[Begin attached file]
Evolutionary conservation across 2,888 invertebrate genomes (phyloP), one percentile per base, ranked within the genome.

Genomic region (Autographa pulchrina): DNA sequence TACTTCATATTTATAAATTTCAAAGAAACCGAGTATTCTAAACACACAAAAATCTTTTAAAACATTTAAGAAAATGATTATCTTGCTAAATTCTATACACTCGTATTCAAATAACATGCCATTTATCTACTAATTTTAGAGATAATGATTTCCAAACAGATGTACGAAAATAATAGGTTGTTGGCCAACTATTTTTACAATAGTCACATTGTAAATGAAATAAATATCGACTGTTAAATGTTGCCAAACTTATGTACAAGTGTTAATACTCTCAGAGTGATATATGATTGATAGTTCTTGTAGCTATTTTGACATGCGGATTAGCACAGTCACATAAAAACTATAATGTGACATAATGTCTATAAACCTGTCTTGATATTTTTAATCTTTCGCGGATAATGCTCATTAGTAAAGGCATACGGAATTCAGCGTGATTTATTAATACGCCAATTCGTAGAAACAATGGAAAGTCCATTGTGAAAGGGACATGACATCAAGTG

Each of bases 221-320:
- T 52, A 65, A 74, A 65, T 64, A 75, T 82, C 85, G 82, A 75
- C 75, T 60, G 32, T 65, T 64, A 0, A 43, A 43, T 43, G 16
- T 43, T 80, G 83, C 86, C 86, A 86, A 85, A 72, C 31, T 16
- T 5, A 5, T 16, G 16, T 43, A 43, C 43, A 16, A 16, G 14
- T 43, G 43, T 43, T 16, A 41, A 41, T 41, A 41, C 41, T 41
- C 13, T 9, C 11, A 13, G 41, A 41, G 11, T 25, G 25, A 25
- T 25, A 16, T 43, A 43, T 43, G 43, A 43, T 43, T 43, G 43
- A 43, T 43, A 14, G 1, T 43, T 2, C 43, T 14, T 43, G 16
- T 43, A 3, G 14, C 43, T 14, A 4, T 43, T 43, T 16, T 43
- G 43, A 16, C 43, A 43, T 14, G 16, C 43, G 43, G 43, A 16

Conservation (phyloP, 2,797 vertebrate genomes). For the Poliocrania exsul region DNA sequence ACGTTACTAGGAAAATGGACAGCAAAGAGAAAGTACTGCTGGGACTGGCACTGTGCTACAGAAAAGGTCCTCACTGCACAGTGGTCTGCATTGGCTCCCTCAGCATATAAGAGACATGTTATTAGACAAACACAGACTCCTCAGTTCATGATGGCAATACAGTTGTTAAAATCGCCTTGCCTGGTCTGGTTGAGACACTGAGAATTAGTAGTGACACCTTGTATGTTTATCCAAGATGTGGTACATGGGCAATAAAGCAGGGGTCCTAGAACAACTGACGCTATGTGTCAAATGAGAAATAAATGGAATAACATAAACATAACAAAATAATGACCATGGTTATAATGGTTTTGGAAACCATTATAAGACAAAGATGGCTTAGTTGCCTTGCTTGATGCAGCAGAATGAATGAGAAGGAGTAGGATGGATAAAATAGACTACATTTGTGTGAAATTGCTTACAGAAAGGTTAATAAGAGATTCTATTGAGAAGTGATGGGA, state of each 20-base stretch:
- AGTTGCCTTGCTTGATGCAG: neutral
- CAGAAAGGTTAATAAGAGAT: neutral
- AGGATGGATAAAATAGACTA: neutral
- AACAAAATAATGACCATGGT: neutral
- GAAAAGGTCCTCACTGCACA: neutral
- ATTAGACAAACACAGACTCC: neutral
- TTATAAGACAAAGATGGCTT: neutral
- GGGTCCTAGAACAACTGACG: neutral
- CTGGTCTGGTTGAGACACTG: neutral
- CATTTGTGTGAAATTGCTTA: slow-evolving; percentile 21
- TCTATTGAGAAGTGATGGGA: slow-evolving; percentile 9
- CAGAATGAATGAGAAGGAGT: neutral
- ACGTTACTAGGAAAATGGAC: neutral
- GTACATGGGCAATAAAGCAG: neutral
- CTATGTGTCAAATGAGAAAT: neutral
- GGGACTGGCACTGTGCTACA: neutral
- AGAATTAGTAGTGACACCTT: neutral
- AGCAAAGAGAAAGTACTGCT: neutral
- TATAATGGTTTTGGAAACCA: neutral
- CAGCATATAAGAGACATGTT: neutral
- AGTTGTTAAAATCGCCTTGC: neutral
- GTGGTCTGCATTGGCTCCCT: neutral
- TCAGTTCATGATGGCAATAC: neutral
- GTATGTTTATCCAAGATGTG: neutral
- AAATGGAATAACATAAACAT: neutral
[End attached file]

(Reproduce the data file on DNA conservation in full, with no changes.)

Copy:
Evolutionary conservation across 2,888 invertebrate genomes (phyloP), one percentile per base, ranked within the genome.

Genomic region (Autographa pulchrina): DNA sequence TACTTCATATTTATAAATTTCAAAGAAACCGAGTATTCTAAACACACAAAAATCTTTTAAAACATTTAAGAAAATGATTATCTTGCTAAATTCTATACACTCGTATTCAAATAACATGCCATTTATCTACTAATTTTAGAGATAATGATTTCCAAACAGATGTACGAAAATAATAGGTTGTTGGCCAACTATTTTTACAATAGTCACATTGTAAATGAAATAAATATCGACTGTTAAATGTTGCCAAACTTATGTACAAGTGTTAATACTCTCAGAGTGATATATGATTGATAGTTCTTGTAGCTATTTTGACATGCGGATTAGCACAGTCACATAAAAACTATAATGTGACATAATGTCTATAAACCTGTCTTGATATTTTTAATCTTTCGCGGATAATGCTCATTAGTAAAGGCATACGGAATTCAGCGTGATTTATTAATACGCCAATTCGTAGAAACAATGGAAAGTCCATTGTGAAAGGGACATGACATCAAGTG

Each of bases 221-320:
- T 52, A 65, A 74, A 65, T 64, A 75, T 82, C 85, G 82, A 75
- C 75, T 60, G 32, T 65, T 64, A 0, A 43, A 43, T 43, G 16
- T 43, T 80, G 83, C 86, C 86, A 86, A 85, A 72, C 31, T 16
- T 5, A 5, T 16, G 16, T 43, A 43, C 43, A 16, A 16, G 14
- T 43, G 43, T 43, T 16, A 41, A 41, T 41, A 41, C 41, T 41
- C 13, T 9, C 11, A 13, G 41, A 41, G 11, T 25, G 25, A 25
- T 25, A 16, T 43, A 43, T 43, G 43, A 43, T 43, T 43, G 43
- A 43, T 43, A 14, G 1, T 43, T 2, C 43, T 14, T 43, G 16
- T 43, A 3, G 14, C 43, T 14, A 4, T 43, T 43, T 16, T 43
- G 43, A 16, C 43, A 43, T 14, G 16, C 43, G 43, G 43, A 16

Conservation (phyloP, 2,797 vertebrate genomes). For the Poliocrania exsul region DNA sequence ACGTTACTAGGAAAATGGACAGCAAAGAGAAAGTACTGCTGGGACTGGCACTGTGCTACAGAAAAGGTCCTCACTGCACAGTGGTCTGCATTGGCTCCCTCAGCATATAAGAGACATGTTATTAGACAAACACAGACTCCTCAGTTCATGATGGCAATACAGTTGTTAAAATCGCCTTGCCTGGTCTGGTTGAGACACTGAGAATTAGTAGTGACACCTTGTATGTTTATCCAAGATGTGGTACATGGGCAATAAAGCAGGGGTCCTAGAACAACTGACGCTATGTGTCAAATGAGAAATAAATGGAATAACATAAACATAACAAAATAATGACCATGGTTATAATGGTTTTGGAAACCATTATAAGACAAAGATGGCTTAGTTGCCTTGCTTGATGCAGCAGAATGAATGAGAAGGAGTAGGATGGATAAAATAGACTACATTTGTGTGAAATTGCTTACAGAAAGGTTAATAAGAGATTCTATTGAGAAGTGATGGGA, state of each 20-base stretch:
- AGTTGCCTTGCTTGATGCAG: neutral
- CAGAAAGGTTAATAAGAGAT: neutral
- AGGATGGATAAAATAGACTA: neutral
- AACAAAATAATGACCATGGT: neutral
- GAAAAGGTCCTCACTGCACA: neutral
- ATTAGACAAACACAGACTCC: neutral
- TTATAAGACAAAGATGGCTT: neutral
- GGGTCCTAGAACAACTGACG: neutral
- CTGGTCTGGTTGAGACACTG: neutral
- CATTTGTGTGAAATTGCTTA: slow-evolving; percentile 21
- TCTATTGAGAAGTGATGGGA: slow-evolving; percentile 9
- CAGAATGAATGAGAAGGAGT: neutral
- ACGTTACTAGGAAAATGGAC: neutral
- GTACATGGGCAATAAAGCAG: neutral
- CTATGTGTCAAATGAGAAAT: neutral
- GGGACTGGCACTGTGCTACA: neutral
- AGAATTAGTAGTGACACCTT: neutral
- AGCAAAGAGAAAGTACTGCT: neutral
- TATAATGGTTTTGGAAACCA: neutral
- CAGCATATAAGAGACATGTT: neutral
- AGTTGTTAAAATCGCCTTGC: neutral
- GTGGTCTGCATTGGCTCCCT: neutral
- TCAGTTCATGATGGCAATAC: neutral
- GTATGTTTATCCAAGATGTG: neutral
- AAATGGAATAACATAAACAT: neutral